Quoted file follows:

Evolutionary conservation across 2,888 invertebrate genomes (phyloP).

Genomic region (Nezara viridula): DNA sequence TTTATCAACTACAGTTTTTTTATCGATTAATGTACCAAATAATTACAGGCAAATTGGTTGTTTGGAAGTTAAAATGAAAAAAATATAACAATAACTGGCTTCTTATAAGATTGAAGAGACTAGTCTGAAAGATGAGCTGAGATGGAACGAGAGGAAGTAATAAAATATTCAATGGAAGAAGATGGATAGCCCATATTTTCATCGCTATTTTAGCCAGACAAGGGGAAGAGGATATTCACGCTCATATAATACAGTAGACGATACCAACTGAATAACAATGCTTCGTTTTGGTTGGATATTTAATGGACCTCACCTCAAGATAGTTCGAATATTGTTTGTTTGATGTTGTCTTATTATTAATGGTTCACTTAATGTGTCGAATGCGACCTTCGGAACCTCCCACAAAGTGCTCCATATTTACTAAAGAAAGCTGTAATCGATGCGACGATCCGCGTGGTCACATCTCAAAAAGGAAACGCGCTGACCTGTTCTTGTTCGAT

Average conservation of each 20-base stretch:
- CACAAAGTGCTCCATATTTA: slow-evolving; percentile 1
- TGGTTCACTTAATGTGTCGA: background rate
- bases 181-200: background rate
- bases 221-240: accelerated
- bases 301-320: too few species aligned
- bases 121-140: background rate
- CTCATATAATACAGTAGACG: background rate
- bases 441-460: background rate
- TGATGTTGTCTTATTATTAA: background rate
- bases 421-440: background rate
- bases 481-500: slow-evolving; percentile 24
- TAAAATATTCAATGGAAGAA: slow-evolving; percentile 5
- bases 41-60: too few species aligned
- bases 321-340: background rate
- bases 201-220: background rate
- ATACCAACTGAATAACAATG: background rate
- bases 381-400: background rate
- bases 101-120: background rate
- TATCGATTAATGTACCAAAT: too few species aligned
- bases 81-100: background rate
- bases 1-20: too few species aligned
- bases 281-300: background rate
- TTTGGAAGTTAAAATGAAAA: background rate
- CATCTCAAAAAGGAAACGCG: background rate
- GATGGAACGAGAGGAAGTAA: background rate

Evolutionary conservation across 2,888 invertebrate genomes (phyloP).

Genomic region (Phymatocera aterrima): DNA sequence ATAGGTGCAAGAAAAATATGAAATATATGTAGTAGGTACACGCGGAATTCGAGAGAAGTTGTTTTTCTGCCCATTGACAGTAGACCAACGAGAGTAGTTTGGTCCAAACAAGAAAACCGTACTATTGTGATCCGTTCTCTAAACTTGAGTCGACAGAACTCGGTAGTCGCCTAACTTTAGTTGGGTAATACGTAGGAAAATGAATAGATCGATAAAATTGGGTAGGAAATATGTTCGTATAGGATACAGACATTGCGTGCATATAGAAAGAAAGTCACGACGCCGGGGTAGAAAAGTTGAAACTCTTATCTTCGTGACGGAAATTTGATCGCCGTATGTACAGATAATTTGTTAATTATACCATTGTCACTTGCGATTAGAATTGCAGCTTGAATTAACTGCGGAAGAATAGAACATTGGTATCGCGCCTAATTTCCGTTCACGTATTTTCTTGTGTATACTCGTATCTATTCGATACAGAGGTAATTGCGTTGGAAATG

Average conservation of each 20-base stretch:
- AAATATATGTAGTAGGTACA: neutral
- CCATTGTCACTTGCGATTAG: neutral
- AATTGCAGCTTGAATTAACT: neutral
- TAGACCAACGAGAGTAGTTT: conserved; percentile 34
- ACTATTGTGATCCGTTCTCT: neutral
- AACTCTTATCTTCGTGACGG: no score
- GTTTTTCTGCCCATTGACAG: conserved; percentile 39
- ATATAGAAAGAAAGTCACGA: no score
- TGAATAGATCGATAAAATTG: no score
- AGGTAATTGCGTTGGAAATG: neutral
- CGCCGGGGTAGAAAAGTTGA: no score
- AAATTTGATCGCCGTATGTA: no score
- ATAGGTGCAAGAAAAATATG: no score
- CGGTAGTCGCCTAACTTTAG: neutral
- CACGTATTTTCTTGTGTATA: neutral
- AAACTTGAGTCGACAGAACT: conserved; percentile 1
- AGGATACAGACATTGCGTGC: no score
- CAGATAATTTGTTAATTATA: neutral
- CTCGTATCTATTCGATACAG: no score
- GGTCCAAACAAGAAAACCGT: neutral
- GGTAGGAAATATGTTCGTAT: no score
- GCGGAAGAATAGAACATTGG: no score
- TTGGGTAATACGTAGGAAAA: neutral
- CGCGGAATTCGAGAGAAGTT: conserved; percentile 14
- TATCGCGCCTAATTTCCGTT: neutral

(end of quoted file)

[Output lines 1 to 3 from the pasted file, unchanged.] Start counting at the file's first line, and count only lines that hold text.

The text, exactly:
Evolutionary conservation across 2,888 invertebrate genomes (phyloP).

Genomic region (Nezara viridula): DNA sequence TTTATCAACTACAGTTTTTTTATCGATTAATGTACCAAATAATTACAGGCAAATTGGTTGTTTGGAAGTTAAAATGAAAAAAATATAACAATAACTGGCTTCTTATAAGATTGAAGAGACTAGTCTGAAAGATGAGCTGAGATGGAACGAGAGGAAGTAATAAAATATTCAATGGAAGAAGATGGATAGCCCATATTTTCATCGCTATTTTAGCCAGACAAGGGGAAGAGGATATTCACGCTCATATAATACAGTAGACGATACCAACTGAATAACAATGCTTCGTTTTGGTTGGATATTTAATGGACCTCACCTCAAGATAGTTCGAATATTGTTTGTTTGATGTTGTCTTATTATTAATGGTTCACTTAATGTGTCGAATGCGACCTTCGGAACCTCCCACAAAGTGCTCCATATTTACTAAAGAAAGCTGTAATCGATGCGACGATCCGCGTGGTCACATCTCAAAAAGGAAACGCGCTGACCTGTTCTTGTTCGAT

Average conservation of each 20-base stretch: